Salary negotiation: an uncomfortable, but necessary (and rewarding!) process that every professional experiences at different times throughout their career. The process requires research, an understanding of your value, a thoughtful strategy, and confidence. As a recruiting professional, I expect my candidates to negotiate, and have been an advocate of teaching new and experienced professionals how to negotiate offers and ask for a raise the right way. One common misconception about salary negotiation that is rarely talked about is that it always needs to happen. While you should usually try to negotiate, there are some cases where you shouldn't.
Shocked? Don’t be. While these cases are rare, there are situations when you need to pause and understand that accepting your first offer is the best option. The following scenarios are good benchmarks to use when you are up to bat in the negotiation game:
You have already accepted the offer: There are a variety of ways to recover from a faulty salary negotiation. Negotiating after you have accepted the offer is not one of them. This strategy will put you at risk of losing professional credibility and is not regarded as a good business practice. If you undermined your negotiating power at the offer stage, the best time to revisit the compensation conversation is during a conversation with your manager, when discussing performance reviews and understanding when there is potential for a merit increase.
The company has provided you with the best offer possible: You’ve done your homework and are educated on current compensation ranges for your role.. If the company that you are interviewing with extends an offer to you that is at the top of the compensation range, and has verbally expressed that they are providing you with their best offer, what do you do? Wait! Don’t accept right away. Instead, validate their offer by revisiting your comp research, in addition to any additional information you can find on the company and relevant public salary information for employees in a similar profession/position as you are in. Once the data has been validated, and you feel good about your findings – accept the offer (and celebrate!).
Re-entering the workforce: This is a tricky one and varies with individual circumstances. When you are re-entering the workforce after time off, it's difficult to even know where to start with figuring out your worth. I usually advise people in this situation to use their last salary before they left the workforce as a starting figure, and then compare that number to compensation data from sites like PayScale. Sometimes, though, depending on your profession, the industry you work in, and how much time you have taken off, you may need to consider a lower salary offer. My recommendation is to get a good understanding of all of the following:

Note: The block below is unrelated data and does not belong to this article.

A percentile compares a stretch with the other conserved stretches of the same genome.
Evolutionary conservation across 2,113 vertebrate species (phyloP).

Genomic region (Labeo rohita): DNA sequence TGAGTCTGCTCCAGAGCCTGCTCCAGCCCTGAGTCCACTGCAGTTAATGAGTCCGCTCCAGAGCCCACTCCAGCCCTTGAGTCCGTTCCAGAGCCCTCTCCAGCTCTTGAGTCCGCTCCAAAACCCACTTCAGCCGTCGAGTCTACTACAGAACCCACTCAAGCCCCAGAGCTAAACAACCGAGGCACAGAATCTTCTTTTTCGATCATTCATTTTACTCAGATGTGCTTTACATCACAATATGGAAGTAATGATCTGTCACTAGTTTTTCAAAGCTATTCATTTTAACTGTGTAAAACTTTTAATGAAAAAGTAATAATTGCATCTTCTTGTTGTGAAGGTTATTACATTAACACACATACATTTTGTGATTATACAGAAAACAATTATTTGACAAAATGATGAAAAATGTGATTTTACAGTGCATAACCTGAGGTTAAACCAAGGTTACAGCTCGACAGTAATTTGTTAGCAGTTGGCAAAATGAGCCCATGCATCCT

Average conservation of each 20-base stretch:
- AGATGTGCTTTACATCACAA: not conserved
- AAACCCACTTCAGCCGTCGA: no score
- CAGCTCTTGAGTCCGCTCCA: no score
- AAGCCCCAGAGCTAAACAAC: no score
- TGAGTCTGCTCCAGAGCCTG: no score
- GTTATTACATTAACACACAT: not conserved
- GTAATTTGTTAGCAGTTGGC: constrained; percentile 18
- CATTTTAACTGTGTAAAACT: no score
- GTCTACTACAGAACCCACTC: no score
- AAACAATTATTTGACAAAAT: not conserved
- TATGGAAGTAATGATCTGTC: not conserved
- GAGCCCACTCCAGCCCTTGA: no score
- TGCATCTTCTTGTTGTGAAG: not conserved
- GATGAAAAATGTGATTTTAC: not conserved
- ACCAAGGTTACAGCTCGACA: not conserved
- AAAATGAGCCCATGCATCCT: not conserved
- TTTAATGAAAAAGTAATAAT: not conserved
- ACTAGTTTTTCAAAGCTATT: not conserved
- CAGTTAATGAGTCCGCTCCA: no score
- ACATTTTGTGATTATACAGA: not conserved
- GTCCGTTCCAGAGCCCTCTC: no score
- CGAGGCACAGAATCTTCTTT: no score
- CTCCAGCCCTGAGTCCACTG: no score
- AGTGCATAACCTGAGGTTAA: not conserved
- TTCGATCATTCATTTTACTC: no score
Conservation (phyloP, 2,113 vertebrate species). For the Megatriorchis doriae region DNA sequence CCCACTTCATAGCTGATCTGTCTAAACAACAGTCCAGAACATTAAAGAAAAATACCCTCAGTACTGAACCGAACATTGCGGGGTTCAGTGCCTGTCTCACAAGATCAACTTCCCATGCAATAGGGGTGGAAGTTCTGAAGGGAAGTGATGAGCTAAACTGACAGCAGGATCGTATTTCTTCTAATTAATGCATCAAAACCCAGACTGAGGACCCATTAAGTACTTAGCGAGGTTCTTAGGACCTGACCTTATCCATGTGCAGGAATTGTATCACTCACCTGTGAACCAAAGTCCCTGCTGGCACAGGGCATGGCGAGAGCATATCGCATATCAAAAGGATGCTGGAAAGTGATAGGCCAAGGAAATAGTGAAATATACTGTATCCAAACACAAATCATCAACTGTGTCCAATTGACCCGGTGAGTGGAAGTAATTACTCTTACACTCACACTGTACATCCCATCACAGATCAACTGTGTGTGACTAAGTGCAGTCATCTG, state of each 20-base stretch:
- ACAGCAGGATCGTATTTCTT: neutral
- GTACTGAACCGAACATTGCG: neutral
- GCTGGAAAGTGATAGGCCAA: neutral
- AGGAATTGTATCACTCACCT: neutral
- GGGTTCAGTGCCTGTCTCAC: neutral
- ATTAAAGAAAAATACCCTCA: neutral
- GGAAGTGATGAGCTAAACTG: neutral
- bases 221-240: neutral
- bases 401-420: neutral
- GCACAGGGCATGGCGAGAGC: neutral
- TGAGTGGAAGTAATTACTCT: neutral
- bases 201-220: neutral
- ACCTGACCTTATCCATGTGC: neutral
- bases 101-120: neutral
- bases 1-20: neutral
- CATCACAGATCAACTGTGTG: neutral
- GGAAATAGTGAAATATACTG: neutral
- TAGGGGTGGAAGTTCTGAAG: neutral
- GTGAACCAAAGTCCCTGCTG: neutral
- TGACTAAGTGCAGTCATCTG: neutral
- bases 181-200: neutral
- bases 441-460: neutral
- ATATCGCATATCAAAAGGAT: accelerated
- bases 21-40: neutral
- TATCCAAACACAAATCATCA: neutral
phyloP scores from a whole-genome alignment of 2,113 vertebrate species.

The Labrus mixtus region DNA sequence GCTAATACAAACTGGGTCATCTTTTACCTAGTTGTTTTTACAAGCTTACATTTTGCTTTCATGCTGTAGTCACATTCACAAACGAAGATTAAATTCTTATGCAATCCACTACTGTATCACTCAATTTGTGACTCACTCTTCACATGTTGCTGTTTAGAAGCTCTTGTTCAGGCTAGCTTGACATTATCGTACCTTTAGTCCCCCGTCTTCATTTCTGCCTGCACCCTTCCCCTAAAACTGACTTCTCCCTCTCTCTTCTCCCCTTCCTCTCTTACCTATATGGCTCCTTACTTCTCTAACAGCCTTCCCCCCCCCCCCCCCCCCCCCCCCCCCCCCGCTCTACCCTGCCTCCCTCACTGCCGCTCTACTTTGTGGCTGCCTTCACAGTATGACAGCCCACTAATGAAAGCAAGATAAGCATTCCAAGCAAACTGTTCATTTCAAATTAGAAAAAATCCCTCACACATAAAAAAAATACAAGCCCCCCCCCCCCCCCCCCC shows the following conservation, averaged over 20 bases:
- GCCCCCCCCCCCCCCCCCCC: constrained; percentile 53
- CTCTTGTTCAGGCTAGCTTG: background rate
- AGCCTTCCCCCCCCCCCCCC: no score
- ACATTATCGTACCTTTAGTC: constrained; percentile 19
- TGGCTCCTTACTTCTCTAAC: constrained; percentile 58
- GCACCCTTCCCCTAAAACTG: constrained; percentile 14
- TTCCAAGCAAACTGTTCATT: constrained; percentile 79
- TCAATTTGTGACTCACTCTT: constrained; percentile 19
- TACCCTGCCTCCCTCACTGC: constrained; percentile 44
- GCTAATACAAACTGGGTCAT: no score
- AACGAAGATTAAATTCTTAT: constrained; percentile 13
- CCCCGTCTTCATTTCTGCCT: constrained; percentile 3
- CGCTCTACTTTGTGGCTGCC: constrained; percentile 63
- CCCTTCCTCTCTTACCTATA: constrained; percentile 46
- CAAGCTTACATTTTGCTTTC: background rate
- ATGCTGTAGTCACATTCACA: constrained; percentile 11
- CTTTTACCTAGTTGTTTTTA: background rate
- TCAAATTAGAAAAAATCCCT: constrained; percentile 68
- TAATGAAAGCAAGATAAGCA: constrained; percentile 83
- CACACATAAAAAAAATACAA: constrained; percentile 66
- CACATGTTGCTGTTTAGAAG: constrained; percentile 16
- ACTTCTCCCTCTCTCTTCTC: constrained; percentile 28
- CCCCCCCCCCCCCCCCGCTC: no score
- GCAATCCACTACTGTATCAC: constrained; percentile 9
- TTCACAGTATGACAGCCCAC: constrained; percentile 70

Will the position provide you a way to update your skills and quickly integrate back into the workforce?
Is your employer willing to train you?
Is there an opportunity to re-negotiate or update your salary grade during performance reviews once your skills are up to date, and you have met or exceeded position expectations?
Most of the time, negotiation should be a natural step in the job offer process. However, if you fall into one of the categories mentioned above, you may want to think before you ask for more money. Think long term, do your research, and make sure you develop a good, open relationship with your manager so that you can talk about compensation and your career goals often.
About the Author
Elizabeth Morgan has over 15 years of technical recruiting experience, with companies including Microsoft, Google, Amazon and LinkedIn. Currently, she is building LinkedIn’s Engineering Leadership team and helping launch of LinkedIn’s Women in Tech program. Elizabeth is also the founder of Seattle Girl Geek Dinners, a community of more than 1,000 women who study or work in science and engineering. SGGD provides community for technical women of all ages to come together and build professional connections and learn about technology and local tech companies that support women in STEM.